While the Republican National Convention (RNC) was finally in full swing, U.S. President Barack Obama on Tuesday dismissed it as a "pretty entertaining show" that will not offer "a path forward."
"This week in Tampa, my opponents will offer you their agenda. It should be a pretty entertaining show," Obama said in a campaign speech to students of the Iowa State University.
"And I'm sure they'll have some wonderful things to say about me. But what you won't hear from them is a path forward that meets the challenges of our time," Obama said.
He attacked the economic plan of his Republican rival Mitt Romney, who is expected to be nominated as the Republican presidential nominee by the RNC, saying it will only cut taxes for the richest people.
Obama's campaign appearance in Iowa, one of the crucial states in deciding the November election, was regarded as a counterattack against the criticism of him by Republican delegates at the RNC for the current dismal state of U.S. economy.
Obama tried to woo the young voters by criticizing Romney, former Massachusetts governor, for writing off them as the "lost generation" in an attempt to discourage them from going to the voting booths.
The president also highlighted the risks of Romney's plan to repeal his iconic Health Care reform, dubbed as Obamacare, which will extend health care coverage to many uninsured and enable 7 million young people to stay on their parent's health care plan. "Maybe we should call his plan 'Romney Doesn't Care,' because I do care," Obama said.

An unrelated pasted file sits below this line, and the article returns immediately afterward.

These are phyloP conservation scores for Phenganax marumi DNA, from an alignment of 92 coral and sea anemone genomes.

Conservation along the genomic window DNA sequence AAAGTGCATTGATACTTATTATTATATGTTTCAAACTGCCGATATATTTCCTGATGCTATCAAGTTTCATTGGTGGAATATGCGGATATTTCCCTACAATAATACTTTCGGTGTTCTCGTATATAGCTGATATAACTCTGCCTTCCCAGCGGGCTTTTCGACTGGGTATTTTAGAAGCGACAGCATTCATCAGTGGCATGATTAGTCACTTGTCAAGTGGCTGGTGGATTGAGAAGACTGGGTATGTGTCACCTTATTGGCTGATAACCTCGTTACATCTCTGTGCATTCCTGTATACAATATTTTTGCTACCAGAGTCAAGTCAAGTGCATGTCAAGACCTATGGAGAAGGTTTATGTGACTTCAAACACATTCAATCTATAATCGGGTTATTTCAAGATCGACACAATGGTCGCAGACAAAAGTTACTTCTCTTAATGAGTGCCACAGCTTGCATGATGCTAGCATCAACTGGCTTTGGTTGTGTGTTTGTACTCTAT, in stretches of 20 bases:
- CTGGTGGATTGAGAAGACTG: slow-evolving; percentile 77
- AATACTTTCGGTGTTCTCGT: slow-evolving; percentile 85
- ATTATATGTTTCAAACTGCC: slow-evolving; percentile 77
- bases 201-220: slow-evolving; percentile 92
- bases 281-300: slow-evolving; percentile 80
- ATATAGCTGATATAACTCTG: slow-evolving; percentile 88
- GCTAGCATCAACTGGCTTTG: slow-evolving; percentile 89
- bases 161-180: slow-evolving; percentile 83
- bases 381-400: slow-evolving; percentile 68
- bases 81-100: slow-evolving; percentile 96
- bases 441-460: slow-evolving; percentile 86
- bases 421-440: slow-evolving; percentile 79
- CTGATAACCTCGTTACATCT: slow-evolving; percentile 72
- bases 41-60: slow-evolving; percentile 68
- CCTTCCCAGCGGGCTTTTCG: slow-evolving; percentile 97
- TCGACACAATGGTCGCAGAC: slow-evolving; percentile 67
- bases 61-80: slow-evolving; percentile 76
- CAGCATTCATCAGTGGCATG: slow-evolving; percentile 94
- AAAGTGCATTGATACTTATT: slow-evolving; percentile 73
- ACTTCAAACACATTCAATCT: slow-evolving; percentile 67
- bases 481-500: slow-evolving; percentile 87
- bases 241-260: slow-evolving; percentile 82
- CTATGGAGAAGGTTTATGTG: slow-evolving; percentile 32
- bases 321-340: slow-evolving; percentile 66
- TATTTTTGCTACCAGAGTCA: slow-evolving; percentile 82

"And so, in two months, you get to choose the path that will actually lead to a better future. You have the chance to prove the cynics wrong one more time," Obama added.
More than 40,000 Republican delegates from across the U.S. are attending the RNC held at the Tampa Bay Times Forum arena, amid tight security against possible terror attacks and disruptive protests.
The convention, which will last until Thursday, has been curtailed due to Tropical Storm Issac, though it did not directly hit Tampa area as expected, with the first-day events on Monday being canceled after a 10-minute symbolic opening ceremony.
In addition to officially nominating Romney and his running mate Representative Paul Ryan as the Republican presidential and vice presidential nominees, the RNC will also pass the party platform that will guide the policies of the future Republican government.
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